The collective efforts of many AVMA volunteers and AVMA staff really paid dividends when the U.S. Food and Drug Administration yesterday announced significant changes to veterinary feed directive (VFD) regulations that will require veterinary oversight of antimicrobial use in livestock.
Members of our Steering Committee for FDA Policy on Veterinary Oversight of Antimicrobials, as well as AVMA staff, were instrumental in shaping this favorable outcome for the veterinary profession and those veterinarians who work so closely with livestock producers.
The AVMA has long been a proponent of judicious drug use by veterinarians, having historically worked with the FDA and other stakeholders to help develop principles and processes that foster the appropriate and judicious use of medically important antimicrobials. For years, the Steering Committee for FDA Policy on Veterinary Oversight of Antimicrobials has been engaged with the FDA Center for Veterinary Medicine on discussions related to veterinary oversight. We are pleased to have had the opportunity to engage in dialogue with the FDA on this topic.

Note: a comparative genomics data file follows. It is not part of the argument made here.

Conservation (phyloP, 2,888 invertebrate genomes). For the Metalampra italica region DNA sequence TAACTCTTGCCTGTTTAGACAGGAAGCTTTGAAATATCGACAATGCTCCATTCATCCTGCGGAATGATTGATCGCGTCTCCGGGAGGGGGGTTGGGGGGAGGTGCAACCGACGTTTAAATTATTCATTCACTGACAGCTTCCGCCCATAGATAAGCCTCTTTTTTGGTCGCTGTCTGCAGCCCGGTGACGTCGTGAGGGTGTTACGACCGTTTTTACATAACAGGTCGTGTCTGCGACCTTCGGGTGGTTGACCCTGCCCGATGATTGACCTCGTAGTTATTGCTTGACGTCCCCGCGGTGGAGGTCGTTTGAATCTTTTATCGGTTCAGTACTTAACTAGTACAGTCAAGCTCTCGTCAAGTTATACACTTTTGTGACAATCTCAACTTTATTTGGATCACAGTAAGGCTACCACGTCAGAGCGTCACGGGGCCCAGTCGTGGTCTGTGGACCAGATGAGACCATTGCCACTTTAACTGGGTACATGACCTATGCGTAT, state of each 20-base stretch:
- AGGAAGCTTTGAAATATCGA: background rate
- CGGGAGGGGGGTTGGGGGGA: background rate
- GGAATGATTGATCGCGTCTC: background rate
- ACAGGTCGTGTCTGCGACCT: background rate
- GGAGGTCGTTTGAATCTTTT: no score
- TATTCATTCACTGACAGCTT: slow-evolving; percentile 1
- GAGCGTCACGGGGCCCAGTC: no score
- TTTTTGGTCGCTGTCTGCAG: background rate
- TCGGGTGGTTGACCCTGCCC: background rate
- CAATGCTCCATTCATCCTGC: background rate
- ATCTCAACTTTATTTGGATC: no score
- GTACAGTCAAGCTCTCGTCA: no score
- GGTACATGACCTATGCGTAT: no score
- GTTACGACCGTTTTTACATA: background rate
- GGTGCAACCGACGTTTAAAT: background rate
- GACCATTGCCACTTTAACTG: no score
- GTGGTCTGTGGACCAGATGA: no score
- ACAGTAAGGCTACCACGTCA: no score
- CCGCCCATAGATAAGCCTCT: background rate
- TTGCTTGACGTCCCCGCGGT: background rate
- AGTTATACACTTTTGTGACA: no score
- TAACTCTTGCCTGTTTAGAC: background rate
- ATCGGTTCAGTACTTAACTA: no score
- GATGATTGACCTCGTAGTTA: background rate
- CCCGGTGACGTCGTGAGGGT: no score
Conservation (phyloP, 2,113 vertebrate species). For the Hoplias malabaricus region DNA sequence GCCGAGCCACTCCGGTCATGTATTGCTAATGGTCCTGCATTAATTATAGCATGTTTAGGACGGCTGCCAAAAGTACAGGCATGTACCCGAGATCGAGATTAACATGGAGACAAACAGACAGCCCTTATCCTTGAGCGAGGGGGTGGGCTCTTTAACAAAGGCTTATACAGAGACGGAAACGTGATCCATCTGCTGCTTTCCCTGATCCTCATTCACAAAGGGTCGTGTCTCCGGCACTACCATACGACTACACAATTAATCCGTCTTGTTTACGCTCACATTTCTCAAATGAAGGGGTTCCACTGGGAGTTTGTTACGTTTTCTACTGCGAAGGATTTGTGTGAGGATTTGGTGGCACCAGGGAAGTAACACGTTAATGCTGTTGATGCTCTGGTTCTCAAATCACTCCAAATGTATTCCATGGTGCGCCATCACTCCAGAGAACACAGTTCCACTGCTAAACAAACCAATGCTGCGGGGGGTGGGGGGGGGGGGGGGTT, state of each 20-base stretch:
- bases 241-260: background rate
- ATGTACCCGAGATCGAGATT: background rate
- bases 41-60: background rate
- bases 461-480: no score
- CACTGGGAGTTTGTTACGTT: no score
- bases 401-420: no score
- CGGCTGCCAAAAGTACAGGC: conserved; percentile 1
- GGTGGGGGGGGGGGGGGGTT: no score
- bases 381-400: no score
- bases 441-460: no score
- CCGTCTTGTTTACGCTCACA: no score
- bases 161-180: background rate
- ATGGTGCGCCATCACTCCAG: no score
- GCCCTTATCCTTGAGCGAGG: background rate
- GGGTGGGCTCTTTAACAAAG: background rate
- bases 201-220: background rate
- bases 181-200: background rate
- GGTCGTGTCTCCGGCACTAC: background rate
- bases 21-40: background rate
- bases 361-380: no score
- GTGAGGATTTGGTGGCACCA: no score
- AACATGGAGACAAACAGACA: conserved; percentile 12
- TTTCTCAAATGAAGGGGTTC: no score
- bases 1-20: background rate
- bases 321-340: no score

Our membership has a strong, vested interest in ensuring that the VFD regulations are an efficient and appropriate mechanism for veterinary use of antimicrobials in livestock and poultry. The FDA’s acknowledgement of the necessity to update and streamline the existing requirements related to the distribution and use of VFD drugs in order to facilitate the transition of certain new animal drug products from over-the-counter status to a status that requires veterinary oversight is commendable.
The FDA’s Final Guidance 213 establishes a three-year timeframe for phasing out growth-promotion uses of antibiotics important in human medicine and the phasing in of veterinary oversight. For more on the issue, read the AVMA’s press release.